Metro Council reconsiders plan to drain indigent care fund surpl - WDRB 41 Louisville News

Metro Council reconsiders plan to drain indigent care fund surplus

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LOUISVILLE, Ky. (WDRB) – Louisville Metro Council is backing off a plan to drain excess money from an indigent healthcare fund and instead use it to pave roads.

During discussions of how to spend nearly $10 million in surplus money, some council members suggested spending more on road paving.  The city currently has a road paving deficit of more than $100 million. The initial budget surplus called to spend $5.25 million on road paving efforts.

During a March 10th meeting of Metro Council, Kelly Downard (R-16) proposed an amendment to the budget that would increase money allocated to road paving by about $2 million. That money comes from the Quality and Charity Care Trust, a program designed to pay for indigent care at University of Louisville Hospital. The fund is expected to have a surplus of more than $2 million at the end of the fiscal year.

However, a letter sent from the Jefferson County Attorney’s Office to Metro Council President David Yates says Downard’s amendment and passage of that amendment “is not contractually permissible.”

At Thursday’s Metro Council meeting, Downard backed off from his amendment that was passed two weeks prior.

Instead, he proposed another change that would only take the money out of the Quality and Charity Care Trust if the money became available. According to the county attorney, that can happen in two ways. First, if a new agreement is negotiated that states excess money will be returned at the end of a fiscal year. And second,  if the Trust is terminated.

“This is an endeavor to tell people in our community that paving is important,” Downard said. “We’re searching for opportunities, should they arrive, to put money into paving.”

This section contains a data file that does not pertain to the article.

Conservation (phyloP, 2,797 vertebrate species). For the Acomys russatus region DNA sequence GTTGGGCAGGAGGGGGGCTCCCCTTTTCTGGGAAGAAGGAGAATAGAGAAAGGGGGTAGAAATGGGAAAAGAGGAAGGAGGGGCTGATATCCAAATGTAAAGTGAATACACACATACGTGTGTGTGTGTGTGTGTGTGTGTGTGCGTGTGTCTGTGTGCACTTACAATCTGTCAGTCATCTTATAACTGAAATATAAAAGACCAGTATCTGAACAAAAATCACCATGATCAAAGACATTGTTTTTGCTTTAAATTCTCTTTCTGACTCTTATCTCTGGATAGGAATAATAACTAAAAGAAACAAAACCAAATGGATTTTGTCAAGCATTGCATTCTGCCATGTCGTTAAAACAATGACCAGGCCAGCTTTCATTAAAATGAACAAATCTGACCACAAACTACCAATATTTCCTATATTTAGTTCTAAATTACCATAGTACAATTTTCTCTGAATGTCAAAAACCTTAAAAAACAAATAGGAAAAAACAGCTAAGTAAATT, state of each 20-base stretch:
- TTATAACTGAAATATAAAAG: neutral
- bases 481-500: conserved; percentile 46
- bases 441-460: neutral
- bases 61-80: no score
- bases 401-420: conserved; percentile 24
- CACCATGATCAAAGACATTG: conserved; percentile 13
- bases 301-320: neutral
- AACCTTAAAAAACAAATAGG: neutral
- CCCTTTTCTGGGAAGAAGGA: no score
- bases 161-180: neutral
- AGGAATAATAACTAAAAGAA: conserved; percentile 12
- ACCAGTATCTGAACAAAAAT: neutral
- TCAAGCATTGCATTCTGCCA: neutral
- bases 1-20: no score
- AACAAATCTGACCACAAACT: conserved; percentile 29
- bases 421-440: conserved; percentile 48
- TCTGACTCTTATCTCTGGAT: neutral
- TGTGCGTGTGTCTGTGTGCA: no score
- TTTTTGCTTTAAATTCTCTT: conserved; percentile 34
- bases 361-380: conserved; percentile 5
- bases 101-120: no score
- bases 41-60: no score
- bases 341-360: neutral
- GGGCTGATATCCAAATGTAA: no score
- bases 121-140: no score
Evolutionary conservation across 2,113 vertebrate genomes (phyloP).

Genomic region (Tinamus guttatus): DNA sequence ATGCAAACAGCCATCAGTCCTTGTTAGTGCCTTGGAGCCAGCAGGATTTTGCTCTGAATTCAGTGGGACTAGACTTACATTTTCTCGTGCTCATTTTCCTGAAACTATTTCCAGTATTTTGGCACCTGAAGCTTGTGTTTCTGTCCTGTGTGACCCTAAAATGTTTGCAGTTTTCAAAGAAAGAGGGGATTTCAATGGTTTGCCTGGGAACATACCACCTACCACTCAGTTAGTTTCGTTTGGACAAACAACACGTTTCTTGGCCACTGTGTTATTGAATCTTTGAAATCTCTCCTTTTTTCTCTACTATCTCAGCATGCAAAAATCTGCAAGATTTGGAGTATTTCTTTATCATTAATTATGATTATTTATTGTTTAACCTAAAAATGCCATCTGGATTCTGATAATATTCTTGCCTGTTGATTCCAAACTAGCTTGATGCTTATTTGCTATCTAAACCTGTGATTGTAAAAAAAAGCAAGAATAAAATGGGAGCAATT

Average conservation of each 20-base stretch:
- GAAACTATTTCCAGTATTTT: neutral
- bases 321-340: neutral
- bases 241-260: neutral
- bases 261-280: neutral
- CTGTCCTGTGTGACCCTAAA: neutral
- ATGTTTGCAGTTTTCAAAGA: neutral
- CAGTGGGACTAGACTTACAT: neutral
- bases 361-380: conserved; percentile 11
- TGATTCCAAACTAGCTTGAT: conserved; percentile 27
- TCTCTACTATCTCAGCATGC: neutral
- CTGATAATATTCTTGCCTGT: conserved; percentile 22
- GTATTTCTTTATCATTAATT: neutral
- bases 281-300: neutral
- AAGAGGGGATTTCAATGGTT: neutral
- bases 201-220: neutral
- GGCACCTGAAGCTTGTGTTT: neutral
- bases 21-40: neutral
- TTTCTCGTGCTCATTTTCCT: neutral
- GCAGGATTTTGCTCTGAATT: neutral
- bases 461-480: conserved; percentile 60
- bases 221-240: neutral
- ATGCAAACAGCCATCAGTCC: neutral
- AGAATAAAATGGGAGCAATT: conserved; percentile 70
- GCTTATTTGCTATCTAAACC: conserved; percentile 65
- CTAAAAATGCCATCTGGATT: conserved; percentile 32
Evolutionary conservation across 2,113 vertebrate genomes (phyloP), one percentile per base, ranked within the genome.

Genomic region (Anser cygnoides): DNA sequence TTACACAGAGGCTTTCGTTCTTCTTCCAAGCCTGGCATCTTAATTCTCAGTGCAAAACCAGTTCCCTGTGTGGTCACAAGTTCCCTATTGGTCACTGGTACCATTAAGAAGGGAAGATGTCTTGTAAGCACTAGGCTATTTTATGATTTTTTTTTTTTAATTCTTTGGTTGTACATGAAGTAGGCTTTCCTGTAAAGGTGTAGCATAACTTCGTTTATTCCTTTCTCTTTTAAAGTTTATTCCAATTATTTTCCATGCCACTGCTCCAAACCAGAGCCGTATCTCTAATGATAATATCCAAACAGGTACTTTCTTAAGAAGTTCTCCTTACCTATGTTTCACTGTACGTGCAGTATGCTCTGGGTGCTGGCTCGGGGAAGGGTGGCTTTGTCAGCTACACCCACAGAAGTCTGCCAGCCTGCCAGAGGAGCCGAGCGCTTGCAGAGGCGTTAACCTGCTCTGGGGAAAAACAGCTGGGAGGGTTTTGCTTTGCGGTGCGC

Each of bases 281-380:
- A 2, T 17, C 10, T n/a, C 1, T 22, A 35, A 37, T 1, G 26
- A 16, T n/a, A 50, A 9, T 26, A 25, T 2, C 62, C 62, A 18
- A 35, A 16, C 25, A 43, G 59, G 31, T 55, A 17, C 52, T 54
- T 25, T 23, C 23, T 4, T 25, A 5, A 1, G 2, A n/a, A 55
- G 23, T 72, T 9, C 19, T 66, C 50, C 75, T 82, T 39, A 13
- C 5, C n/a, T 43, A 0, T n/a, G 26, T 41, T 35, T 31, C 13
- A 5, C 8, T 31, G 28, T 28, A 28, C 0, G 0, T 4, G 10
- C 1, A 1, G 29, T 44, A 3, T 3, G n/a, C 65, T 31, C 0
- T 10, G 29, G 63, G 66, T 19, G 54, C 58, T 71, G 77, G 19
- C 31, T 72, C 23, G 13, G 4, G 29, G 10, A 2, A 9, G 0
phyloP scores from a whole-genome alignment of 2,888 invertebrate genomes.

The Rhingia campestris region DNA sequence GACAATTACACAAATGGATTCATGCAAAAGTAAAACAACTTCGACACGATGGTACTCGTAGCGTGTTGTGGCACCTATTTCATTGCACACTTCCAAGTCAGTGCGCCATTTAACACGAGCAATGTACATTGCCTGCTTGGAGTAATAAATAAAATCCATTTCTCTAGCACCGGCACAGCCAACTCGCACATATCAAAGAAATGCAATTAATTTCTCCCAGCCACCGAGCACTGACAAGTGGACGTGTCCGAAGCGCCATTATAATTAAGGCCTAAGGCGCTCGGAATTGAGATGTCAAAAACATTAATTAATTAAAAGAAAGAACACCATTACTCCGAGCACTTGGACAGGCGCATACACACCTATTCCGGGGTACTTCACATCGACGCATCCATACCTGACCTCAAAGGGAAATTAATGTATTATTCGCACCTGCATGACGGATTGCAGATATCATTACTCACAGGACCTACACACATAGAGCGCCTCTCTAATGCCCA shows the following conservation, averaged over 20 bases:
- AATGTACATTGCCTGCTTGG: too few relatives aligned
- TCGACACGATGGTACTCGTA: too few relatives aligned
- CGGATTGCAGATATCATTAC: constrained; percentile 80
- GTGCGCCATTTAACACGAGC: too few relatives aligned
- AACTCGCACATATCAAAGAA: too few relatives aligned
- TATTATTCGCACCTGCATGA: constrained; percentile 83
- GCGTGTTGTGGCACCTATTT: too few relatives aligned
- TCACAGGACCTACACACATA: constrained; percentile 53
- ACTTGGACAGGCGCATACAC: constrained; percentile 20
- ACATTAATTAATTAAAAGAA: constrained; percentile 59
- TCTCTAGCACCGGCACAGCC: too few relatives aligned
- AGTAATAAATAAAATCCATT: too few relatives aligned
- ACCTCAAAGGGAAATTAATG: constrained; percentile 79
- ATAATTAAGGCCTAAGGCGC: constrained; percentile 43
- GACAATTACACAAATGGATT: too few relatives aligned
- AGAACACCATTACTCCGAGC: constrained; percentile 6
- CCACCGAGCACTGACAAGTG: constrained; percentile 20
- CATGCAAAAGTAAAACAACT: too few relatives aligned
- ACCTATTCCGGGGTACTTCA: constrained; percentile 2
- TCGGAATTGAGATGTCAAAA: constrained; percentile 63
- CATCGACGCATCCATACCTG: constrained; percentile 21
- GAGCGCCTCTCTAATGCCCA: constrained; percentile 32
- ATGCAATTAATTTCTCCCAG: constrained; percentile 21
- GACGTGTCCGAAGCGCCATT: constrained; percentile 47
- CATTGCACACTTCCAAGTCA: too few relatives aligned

Brent Ackerson (D-26), who has championed for more money to be spent on paving, said he would not support the change because he felt it was “more than likely” that the money would not ever be there.

“Every year, the way this is set up, the money rolls forward. It’s paid forward, “ said Ackerson, “There won’t ever be a surplus. There won’t ever be any money left over unless the agreement ends.”

A copy of the Trust agreement obtained by WDRB News states the following in regards any surplus that may be available in the fund.

     “if there is a cash balance in the Trust [agreement] at the end of any Trust Year, such balance shall remain in the Trust for use in the next  succeeding Trust Year”

However, the Trust agreement expires on June 30th 2016. There is a section of the agreement that addresses what happens to surplus money at the end of the agreement. It reads as follows:

     “Any balance remaining in the Trust at the termination of the Trust shall be retained for a period of 1 year to provide for the adjustments permitted under [the administration of the Trust]. Thereafter, any remaining balance shall be returned to the Louisville Metro…”

Downard’s amendment ultimately passed on Thursday which put the breakdown of the mid-year budget surplus as follows.

  • $5.25 million goes to road paving (the original plan called for $3.65 million)
  • $1 million for renovations at the St. Matthews Library
  • $500,000 for an expansion at The Healing Place
  • $350,000 for the Louisville Urban League
  • $1,000,000 St. Matthews Library Improvements – matched by the city of St. Matthews for a total of $4.5 million for expansion of the library
  • $400,000 Summer Works Youth Employment Program
  • $500,000 Louisville Zoo for General Repairs
  • $500,000 Dixie Highway TIGER Grant – part of a $17 million grant
  • $500,000 Healing Place Capital Campaign
  • $500,000 Central Business District Sidewalk Repairs – match of a state grant for an overall total of $2 million for repairs
  • $350,000 to the Rebound Project of the Louisville Urban League
  • $500,000 for LMPD Division 2 roof

Mayor Fischer will now have to sign off on the plan to spend the money. He did not sign off on the previous passage by Metro Council two weeks ago. 

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